GDPR for data managers

GDPR for data managersGDPR offers new, great opportunities for data managers

We are only a few weeks away from the European Union’s General Data Protection Regulation (GDPR) coming into force. GDPR’s main objective, as stated by the European Commission, is to drive data protection excellence to reinforce consumer trust in the digital economy. This means giving the power back to the individual by allowing them to define precisely what may or may not be done with their personal data. «Data blank checks» will not be possible anymore.

The new regulation will change the way companies manage their data – and data managers will play a central role in its implementation. With its strong emphasis on transparency and consent, GDPR will offers, great opportunities for data managers to initiate and drive ambitious data governance projects and push for an overhaul of applications and data architectures. The regulation offers a strong compliance argument, which will make it easier for data managers to get management on board.

GDPR Capability Model by the CC CDQ

The GDPR Capability Model developed by the CC CDQ over the course of 2017 helps data managers identify areas for action and structure projects and initiatives. The model builds on a review and interpretation of legal texts, official guidelines, and industry practice reports. It was validated during break-out sessions and in bilateral projects. The model provides an action oriented view of capabilities that need to be built up and established in order to comply with GDPR’s set of requirements. The capabilities refer to both processes (e.g. handling access requests or documenting processing activities) and technical measures (e.g. data identification or data removal). They feature legal references and a description of implications, which data managers can use to communicate their ideas to a broader audience.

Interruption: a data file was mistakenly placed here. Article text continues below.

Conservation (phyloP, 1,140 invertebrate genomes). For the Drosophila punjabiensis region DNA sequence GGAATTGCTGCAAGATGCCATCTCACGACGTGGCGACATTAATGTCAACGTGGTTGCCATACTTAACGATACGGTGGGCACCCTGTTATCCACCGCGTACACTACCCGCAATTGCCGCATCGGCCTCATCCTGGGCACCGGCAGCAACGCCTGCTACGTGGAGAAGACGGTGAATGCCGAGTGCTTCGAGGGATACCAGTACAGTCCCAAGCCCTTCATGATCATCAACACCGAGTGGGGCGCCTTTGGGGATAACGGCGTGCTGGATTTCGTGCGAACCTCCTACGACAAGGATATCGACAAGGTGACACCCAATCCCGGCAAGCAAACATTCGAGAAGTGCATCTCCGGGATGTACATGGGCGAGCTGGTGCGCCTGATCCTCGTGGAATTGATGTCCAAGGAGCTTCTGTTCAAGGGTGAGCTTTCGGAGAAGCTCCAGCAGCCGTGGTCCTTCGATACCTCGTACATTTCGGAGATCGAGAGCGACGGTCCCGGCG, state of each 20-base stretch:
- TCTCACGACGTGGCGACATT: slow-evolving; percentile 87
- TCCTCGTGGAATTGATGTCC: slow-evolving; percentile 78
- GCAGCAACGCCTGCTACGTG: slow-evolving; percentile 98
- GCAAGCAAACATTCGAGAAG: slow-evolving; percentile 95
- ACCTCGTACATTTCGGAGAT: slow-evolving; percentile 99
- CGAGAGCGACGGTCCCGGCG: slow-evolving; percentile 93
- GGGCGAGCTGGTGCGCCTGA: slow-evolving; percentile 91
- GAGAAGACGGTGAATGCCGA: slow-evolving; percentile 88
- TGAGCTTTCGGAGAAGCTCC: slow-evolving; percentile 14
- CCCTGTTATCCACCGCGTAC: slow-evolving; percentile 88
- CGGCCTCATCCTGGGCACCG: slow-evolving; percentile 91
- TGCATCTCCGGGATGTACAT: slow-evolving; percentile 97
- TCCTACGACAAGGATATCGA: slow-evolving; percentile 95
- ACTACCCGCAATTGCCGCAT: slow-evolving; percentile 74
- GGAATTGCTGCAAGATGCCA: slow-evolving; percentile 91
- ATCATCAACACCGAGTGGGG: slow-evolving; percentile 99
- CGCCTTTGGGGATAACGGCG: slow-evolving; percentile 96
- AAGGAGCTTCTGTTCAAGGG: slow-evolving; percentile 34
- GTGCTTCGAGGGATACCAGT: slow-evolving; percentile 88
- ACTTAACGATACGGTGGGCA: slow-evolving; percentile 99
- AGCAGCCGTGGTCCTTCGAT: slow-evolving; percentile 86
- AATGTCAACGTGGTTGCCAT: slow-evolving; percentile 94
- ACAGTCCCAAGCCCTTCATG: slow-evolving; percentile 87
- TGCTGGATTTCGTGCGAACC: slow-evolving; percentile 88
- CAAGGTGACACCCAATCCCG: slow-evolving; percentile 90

The model assists data managers also in identifying (re-)design areas and, with the help of a maturity assessment model (the development of which starts in March), monitoring progress. As we will continue to investigate the topic in 2018, we will be holding break-out sessions revolving around key concerns in implementing GDPR (e.g. consent management and data classification). The sessions will also feature best-practice presentations.

GDPR at a glance

GDPR requires from organizations to consistently document:

  • the personal data they hold of their customers (i.e. the scope – e.g. list of recorded attributes),
  • how the data was acquired (i.e. the origin – e.g. online form or e-mail),
  • how it was and is processed (i.e. the modalities – e.g. advanced analytics),
  • to what end it is processed (i.e. the purpose – e.g. targeted marketing),
  • and who it is shared with (i.e. the transmission – e.g. third parties, such as cloud service providers).

This information must be available for disclosure to authorities (describing an organization’s overall data processing practices) and individuals (e.g. when exercising the right of access) alike and at any time.

Organizations must also overhaul the way they seek consent for processing personal data of their customers, and make sure that consent can be renewed or withdrawn. Consent requests must be presented separately from general agreements, use simple language (i.e. legal and technical terms must be avoided), and feature visuals/pictograms, if possible. Consent to non-essential processing activities must be proposed as granular, opt-in items (e.g. one unticked box per processing activity in the case of an online form). Finally, organizations must document when and how consent was given.

Consent obtained before GDPR’s coming into effect remains valid only if the organization can prove it was obtained in compliance with the aforementioned principles. In the specific case of digital marketing, the following alternatives should be considered:

  1. If newsletters are sent following a business transaction, and provided that opt-out mechanisms are in place, there is no need to refresh consent.
  2. In other cases (i.e. if consent was not obtained in accordance with GDPR’s principles or was not explicitly documented), it must be refreshed before sending any more newsletters.

For any inquiry, or if you would like to take part in one of our sessions, please contact Clément Labadie. We especially encourage our CC CDQ members to submit their «burning questions», which will be discussed in the break-out sessions
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